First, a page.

MCHENRY, Ill. — We’ve all been there before. Something sets you off, your blood starts to boil and all you want to do is break something.
Now there is a place you can go to release that stress: House of Rage in McHenry.
The owners converted an old house into the new business. It’s what’s known as a “rage room” where customers pay between $65 to $150 for various packages. For example, the “Psychopath” package includes 48 glasses, four large items, three medium items, five small items, a large TV, three electronics and a free energy drink.
Customers gear up in a protective suit, goggles, helmet and gloves and head to the basement to choose a weapon- baseball bats, tennis rackets, hammers, golf clubs and metal pipes.
Donna Lohmeyer bought a package for her son’s birthday.
“My son likes to get angry once in a while so this is a good outlet for him,” she said.
“I’m young. I have three kids and I work every day. So it’s nice to come out and break something you know?” customer Chris Maves said. “Come out and cause chaos and not get in trouble for it.”
Mark Lightbody came with Maves on a recent visit. He is an airplane mechanic who is also taking care of his elderly father and wanted to relieve some stress.
“Work, life, everything has you going,” he said. “The first couple things you break, you feel tentative. Then you get into it and you feel a lot better when it’s over.”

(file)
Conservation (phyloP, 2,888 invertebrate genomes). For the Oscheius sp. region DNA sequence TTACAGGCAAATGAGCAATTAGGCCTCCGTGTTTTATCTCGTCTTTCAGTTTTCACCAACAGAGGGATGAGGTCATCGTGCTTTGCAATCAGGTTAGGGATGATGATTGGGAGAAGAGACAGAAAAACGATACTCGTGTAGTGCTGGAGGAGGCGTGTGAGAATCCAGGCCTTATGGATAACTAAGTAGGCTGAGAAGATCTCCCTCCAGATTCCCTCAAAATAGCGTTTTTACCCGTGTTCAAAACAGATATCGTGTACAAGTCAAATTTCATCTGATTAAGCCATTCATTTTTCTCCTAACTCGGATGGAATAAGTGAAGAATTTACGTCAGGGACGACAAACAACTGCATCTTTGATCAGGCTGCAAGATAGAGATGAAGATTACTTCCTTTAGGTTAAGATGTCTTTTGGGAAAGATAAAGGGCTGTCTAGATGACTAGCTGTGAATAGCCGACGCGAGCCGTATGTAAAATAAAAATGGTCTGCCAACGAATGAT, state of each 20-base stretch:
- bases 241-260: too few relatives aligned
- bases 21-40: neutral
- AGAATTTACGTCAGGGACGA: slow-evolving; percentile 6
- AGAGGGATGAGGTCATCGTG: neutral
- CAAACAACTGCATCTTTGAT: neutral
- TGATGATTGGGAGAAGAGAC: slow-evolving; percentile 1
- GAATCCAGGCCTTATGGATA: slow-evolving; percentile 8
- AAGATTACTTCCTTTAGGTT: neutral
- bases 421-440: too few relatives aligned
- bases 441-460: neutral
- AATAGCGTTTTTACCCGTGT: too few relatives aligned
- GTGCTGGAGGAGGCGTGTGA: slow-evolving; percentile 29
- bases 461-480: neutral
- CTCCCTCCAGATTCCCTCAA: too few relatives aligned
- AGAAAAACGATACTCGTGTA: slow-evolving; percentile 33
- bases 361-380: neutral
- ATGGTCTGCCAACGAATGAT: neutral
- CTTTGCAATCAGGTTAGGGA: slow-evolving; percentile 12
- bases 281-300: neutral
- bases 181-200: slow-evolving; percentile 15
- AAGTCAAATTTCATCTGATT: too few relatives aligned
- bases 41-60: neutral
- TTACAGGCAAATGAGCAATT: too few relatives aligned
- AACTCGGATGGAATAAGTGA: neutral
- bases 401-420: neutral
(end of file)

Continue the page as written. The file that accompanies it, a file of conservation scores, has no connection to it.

Rage rooms are becoming all the rage. There is the Purge Rage Room in Chicago, Gone Mad Rage Room in Peoria, the Wreck Room Rage Room in Naperville and Patty’s Pummel Palace in Moline to name just a few.
So what is it about breaking stuff that feels so good?
Abby Poplis is a licensed clinical social worker with Compass Health.
“I think there’s part of it that it’s the forbidden fruit. We’re not supposed to do it. We’re not supposed to break things or be violent,” she said. “I think it can feel good to do it and get it out.”
But is this a healthy way to channel your anger? Poplis says for stable people who don’t struggle with anger management, rage rooms can be a safe activity. But those who might have problems with aggression might want to think twice.
“We want to reinforce healthy coping skills rather than violent behavior and breaking things,” she said. “So if we’re using something like this to cope, we’re reinforcing violence as our way to get out our emotions.”
Customers we spoke with say they do find value in the violence, as long as it’s in a controlled environment.
“You see all the crime and violence on the news. This is a way to actually be able to do it without the consequences of getting arrested,” Lohmeyer said. “This is the way to do it and have fun at it and to release. There’s something satisfying about breaking glasses. The kid comes out in you.”
So will rage rooms continue to boom in popularity?
“I think there’s a place for them in terms of entertainment, but I don’t think there’s a place for them in the therapeutic world,” Poplis said.